Grayson Perry (1960 – )
Grayson Perry was born in Chelmsford, England in 1960. He studied at Braintree College of Further Education and later at Portsmouth Polytechnic. In 2003, he won the Turner Prize and in 2013 was awarded a CBE in the Queen’s birthday honours list.
Though working within the context of contemporary art, Perry is a practitioner of artisanal crafts, specifically pottery. He rejects Conceptual art as the sole claimant of ‘ideas’ and champions the decorative and intimate qualities of handmade objects with stories to tell. His ceramic pots are highly illustrated with narrative scenes, often darkly humorous, and in their traditional look, they challenge what the artist feels to be the uninspiring quality of ‘good taste’.
In the ceramic pot, Village of the Penians (2001) Perry explores symbolism and religion within a fantasy world where the phallus is an icon of worship for the community. The large, earthenware pot is decorated with hand drawn scenes of village life in which male genitalia appears wherever we might expect to see a crucifix. Overlaying the drawings are images torn from vintage children’s books, creating a jumble of historic references and a confusion of past and present.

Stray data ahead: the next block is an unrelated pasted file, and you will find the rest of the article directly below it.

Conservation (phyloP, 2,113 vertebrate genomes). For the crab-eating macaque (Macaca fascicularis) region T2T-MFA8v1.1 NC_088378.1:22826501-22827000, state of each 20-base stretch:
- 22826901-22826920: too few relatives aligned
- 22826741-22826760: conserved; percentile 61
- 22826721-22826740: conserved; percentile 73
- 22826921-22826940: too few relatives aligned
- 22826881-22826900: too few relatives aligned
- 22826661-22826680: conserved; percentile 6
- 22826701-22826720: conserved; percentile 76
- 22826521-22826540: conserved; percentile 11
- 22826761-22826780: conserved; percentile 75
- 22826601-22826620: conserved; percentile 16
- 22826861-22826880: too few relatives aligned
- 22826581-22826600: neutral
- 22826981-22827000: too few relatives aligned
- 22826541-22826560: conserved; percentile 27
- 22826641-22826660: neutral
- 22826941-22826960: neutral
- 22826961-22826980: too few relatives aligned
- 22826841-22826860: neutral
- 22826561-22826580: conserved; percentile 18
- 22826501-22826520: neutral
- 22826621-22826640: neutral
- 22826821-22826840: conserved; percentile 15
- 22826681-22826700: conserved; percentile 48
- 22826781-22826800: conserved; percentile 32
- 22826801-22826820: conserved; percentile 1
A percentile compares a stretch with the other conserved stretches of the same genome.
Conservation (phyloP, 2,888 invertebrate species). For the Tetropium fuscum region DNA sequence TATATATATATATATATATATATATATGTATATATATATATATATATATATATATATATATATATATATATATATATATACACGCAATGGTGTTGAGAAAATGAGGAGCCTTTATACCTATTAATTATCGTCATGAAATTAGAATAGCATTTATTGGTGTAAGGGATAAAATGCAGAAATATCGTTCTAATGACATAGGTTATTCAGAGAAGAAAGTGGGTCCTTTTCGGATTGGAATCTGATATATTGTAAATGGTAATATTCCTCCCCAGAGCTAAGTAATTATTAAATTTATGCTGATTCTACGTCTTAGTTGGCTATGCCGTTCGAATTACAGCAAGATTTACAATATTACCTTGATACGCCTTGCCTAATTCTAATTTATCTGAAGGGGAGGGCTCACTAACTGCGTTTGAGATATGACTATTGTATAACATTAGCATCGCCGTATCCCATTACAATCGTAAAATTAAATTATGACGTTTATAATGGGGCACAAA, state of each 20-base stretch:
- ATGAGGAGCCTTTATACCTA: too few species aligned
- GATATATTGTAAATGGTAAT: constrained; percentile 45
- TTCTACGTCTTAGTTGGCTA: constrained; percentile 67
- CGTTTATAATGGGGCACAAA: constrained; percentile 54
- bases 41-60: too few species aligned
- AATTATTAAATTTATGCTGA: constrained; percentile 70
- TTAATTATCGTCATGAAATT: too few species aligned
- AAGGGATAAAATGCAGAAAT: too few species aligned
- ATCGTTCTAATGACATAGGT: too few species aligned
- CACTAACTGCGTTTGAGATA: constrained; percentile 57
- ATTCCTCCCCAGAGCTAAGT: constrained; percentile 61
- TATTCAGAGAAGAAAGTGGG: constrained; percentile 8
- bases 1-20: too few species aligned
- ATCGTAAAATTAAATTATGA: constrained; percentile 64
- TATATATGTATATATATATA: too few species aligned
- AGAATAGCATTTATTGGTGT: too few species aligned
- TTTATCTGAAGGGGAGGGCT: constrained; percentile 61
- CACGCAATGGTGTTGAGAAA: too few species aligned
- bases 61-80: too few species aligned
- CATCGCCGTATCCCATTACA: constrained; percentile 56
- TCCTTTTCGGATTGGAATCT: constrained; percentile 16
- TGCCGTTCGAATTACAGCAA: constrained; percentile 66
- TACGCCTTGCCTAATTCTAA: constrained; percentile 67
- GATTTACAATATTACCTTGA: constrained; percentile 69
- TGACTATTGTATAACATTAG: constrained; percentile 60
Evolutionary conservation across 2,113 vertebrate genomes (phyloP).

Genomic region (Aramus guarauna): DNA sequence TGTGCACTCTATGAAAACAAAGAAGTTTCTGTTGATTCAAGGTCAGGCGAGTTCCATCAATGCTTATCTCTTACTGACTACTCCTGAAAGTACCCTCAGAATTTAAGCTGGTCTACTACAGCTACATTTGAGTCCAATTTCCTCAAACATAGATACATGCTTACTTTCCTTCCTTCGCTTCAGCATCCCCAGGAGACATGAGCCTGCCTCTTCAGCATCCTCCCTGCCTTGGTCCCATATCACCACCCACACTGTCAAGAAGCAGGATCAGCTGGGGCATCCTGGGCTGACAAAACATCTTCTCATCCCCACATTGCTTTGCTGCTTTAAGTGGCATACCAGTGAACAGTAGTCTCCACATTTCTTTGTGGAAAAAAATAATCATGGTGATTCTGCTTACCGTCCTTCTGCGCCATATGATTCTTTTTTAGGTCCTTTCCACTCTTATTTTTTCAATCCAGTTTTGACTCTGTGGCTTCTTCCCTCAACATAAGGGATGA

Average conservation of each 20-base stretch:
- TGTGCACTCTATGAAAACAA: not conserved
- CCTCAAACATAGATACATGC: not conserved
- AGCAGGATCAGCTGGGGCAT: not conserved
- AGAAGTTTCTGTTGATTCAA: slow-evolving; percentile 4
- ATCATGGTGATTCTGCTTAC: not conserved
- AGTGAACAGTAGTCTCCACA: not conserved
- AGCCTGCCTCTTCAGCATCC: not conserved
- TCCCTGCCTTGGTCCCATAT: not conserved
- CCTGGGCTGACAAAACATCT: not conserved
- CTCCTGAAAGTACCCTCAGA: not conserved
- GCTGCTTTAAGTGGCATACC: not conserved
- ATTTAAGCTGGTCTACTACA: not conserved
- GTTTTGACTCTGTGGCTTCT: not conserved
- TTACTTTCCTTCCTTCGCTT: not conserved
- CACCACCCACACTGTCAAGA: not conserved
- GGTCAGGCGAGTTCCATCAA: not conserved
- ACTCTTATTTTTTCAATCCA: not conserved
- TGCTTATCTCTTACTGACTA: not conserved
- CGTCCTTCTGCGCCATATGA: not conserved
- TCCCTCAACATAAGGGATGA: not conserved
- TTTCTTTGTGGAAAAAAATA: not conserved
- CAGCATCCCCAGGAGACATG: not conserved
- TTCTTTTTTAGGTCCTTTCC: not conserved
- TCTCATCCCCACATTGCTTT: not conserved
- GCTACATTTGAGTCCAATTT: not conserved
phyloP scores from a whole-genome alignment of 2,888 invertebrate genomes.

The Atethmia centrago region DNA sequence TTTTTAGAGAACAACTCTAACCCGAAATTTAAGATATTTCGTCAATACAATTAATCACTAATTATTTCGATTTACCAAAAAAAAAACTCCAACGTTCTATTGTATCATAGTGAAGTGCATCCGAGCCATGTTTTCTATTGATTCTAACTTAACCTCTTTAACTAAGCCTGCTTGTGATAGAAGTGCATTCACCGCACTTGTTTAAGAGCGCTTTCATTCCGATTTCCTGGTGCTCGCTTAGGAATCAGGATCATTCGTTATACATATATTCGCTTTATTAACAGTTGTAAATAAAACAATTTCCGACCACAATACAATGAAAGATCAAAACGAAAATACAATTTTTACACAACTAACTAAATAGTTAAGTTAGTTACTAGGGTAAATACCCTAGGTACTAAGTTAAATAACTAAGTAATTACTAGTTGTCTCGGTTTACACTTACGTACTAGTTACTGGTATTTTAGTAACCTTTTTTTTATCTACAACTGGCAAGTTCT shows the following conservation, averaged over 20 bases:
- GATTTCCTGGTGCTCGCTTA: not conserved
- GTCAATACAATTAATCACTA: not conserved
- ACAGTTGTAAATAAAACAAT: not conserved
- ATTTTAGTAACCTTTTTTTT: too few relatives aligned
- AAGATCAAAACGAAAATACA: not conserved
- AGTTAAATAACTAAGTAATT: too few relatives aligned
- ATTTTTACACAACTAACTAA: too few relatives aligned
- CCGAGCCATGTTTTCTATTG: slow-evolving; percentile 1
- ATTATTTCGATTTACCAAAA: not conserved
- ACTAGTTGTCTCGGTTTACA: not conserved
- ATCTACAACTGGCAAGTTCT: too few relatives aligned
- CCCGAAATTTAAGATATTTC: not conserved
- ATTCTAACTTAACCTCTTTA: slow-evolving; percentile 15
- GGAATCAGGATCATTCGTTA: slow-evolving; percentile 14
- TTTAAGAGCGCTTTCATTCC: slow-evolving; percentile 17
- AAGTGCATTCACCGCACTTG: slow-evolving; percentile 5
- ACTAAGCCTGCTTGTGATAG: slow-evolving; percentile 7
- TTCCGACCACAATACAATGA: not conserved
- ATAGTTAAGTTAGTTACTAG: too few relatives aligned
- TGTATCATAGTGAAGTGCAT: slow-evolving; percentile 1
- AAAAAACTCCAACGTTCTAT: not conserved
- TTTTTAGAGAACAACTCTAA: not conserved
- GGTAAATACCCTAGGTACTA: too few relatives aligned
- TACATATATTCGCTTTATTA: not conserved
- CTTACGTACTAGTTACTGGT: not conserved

Perry has curated major exhibitions, such as ‘The Tomb of the Unknown Craftsman’ at the British Museum, London (2011), where he interspersed ancient artefacts with his own works in order to explore folk history and craft tradition. In 2013 he unveiled a major work titled ‘The Vanity of Small Differences’, a series of six large-scale tapestries which follow the ‘Rake’s Progress’ narrative through scenes from contemporary British life.
Existing or coming into being at the same period; of today or of the present. The term that designates art being made today.
The creation of handmade objects intended to be both useful and decorative.
One of the three major types of pottery, the others being stoneware and porcelain. It is opaque, soft and porous unless covered completely with glaze. The firing temperatures can be low - 800ºC or high - 1200ºC, when it starts to vitrify, becoming stoneware.